In memoriam Bert Altena
The sad news of the death of Bert Altena (July 11, 1950 - October 3, 2018) was received with great sadness by many people. This also applies to the IISH staff.
A few colleagues still know him as a student at VU University Amsterdam or the much talked-about conference of the OSGN on the history of Suriname in 1974.
After graduating, Bert started in 1978 as an editor of the International Review of Social History. Bert started with the IISH journal as a replacement of Frits Kool during his illness. Interestingly, a former communist was succeeded by an anarchist. The IISH, with its extensive sources on libertarian movements, became a permanent place for Bert for the rest of his life, in a literal and intellectual sense. He continued to work for the Review until 1983. Among other things, he worked on the Bibliography, which partly explains his vast knowledge of modern literature on social history.
After leaving the IISH he wrote his thesis on the workers' movement in Vlissingen 1875-1929 (1940). With his supervisor Horst Lademacher he shared a history of working at the IISH. With his other supervisor Arie van Deursen he shared his protestant background. Although Bert, who was a minister's son, had turned away from the faith, he was on good terms with the VU professor. Bert considered these two historians, together with Jacques Giele, of great importance for his scholarly development. He became a research assistant at the Erasmus University and together with Dick van Lente he gave a series of lectures called 'Introduction to Western History' from which the book Vrijheid en Rede (2003) originated. In 1997 and 1998, Bert was able to work on this as a Fellow at the IISH. In the reading room he was almost buried under the many dozens of books he consulted for this.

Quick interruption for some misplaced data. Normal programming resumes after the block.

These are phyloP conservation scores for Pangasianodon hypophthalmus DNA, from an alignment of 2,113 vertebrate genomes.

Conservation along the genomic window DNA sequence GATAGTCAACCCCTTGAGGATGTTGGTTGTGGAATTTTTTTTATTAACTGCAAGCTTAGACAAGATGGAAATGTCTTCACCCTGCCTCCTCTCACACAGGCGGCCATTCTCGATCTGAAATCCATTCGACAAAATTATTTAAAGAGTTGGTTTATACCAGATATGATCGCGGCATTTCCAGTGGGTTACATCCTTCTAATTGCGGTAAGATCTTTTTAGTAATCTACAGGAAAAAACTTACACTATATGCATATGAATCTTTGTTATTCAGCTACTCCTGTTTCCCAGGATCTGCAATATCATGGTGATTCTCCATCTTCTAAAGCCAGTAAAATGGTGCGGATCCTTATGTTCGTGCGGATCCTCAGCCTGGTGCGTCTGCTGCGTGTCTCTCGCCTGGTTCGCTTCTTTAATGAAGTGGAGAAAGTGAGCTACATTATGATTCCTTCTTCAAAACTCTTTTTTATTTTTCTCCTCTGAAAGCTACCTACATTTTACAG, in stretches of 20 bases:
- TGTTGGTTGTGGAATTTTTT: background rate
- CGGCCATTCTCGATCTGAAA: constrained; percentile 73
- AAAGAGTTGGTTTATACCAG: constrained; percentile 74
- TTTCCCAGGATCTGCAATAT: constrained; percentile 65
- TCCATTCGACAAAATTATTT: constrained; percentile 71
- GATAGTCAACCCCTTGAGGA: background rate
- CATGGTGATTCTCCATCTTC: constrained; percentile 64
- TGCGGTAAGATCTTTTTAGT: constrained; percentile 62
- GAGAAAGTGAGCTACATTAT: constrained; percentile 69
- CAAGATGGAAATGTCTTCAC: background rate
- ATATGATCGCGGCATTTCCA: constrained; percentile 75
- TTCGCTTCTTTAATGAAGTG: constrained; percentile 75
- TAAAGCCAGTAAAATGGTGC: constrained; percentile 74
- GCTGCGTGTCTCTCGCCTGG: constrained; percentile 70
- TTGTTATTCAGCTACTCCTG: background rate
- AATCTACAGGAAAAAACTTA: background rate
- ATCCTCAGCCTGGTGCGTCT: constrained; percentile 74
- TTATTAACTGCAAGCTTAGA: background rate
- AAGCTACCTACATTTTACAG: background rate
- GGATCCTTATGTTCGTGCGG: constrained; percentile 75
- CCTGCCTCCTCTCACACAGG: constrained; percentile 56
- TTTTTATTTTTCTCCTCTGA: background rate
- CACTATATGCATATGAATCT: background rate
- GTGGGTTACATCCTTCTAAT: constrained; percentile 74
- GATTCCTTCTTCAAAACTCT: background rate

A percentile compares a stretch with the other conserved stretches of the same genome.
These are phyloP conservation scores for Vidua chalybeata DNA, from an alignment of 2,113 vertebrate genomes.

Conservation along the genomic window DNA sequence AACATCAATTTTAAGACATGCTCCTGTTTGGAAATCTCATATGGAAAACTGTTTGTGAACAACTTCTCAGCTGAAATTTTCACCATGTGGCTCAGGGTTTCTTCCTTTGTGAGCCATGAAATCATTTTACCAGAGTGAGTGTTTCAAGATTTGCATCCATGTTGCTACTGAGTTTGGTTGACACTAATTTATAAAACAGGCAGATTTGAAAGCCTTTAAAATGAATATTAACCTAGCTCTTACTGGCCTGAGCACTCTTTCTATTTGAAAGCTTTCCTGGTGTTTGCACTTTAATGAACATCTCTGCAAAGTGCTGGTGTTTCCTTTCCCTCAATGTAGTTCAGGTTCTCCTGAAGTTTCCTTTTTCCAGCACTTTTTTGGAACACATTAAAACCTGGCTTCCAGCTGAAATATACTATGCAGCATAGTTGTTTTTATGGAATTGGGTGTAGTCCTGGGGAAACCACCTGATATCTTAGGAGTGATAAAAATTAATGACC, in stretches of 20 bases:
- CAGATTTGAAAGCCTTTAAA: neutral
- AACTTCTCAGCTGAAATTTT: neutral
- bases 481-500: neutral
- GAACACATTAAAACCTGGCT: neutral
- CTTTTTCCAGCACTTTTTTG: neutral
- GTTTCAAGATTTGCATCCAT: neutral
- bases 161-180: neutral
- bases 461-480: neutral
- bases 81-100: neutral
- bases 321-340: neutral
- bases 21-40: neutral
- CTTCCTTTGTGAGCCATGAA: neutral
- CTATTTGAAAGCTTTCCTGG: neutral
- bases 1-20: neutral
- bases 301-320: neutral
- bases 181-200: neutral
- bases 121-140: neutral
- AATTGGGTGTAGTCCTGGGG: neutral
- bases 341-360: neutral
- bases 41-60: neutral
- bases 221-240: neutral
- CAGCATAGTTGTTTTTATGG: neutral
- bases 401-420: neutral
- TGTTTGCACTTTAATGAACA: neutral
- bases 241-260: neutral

Domela Nieuwenhuis Foundation
The contact with the IISH was also intense because Bert was secretary of the Domela Nieuwenhuis Foundation from 1986 onwards. The Foundation has lent the archive of Ferdinand Domela Nieuwenhuis to the IISH, just like its own archive. Domela Nieuwenhuis was a constant in Bert's historical work. Together with Rudolf de Jong, he published Domela's family correspondence: "En al beschouwen alle broeders mij als den verloren broeder': de familiecorrespondentie van en over Ferdinand Domela Nieuwenhuis, 1846-1932 (1997). He wrote several articles about the anarchist foreman, including about his anti-militarism: Geen man en geen cent: Domela Nieuwenhuis, de Eerste Wereldoorlog en het anti-militarisme (2014).
Bert also belonged to the first generation of the Friends of the IISH in 2004 and until one year ago he was a regular visitor of the half-yearly meetings of this friends club. Bert shared interesting observations with us on almost every subject discussed there and he was able to tell extremely humorous anecdotes.
I spoke to him often and mostly personally at the IISH. He only called me twice. The first time was on the evening of the 20th November 1981. The days before we had a discussion about the great peace demonstration of 21 November. I had expressed some reservations about this. On the 20th he wanted to know what I would do the next day. He found it inconceivable that an anti-militarist would not be there. He convinced me easily. The second time was on Monday 17 September of this year. Bert sounded optimistic despite his major health problems. At that moment he had not said goodbye to life yet. That farewell came quickly.
Bert will be missed as a good historian, a man with great humor, a source of great stories, a committed researcher, but really the most as a good person.
October 10, 2018,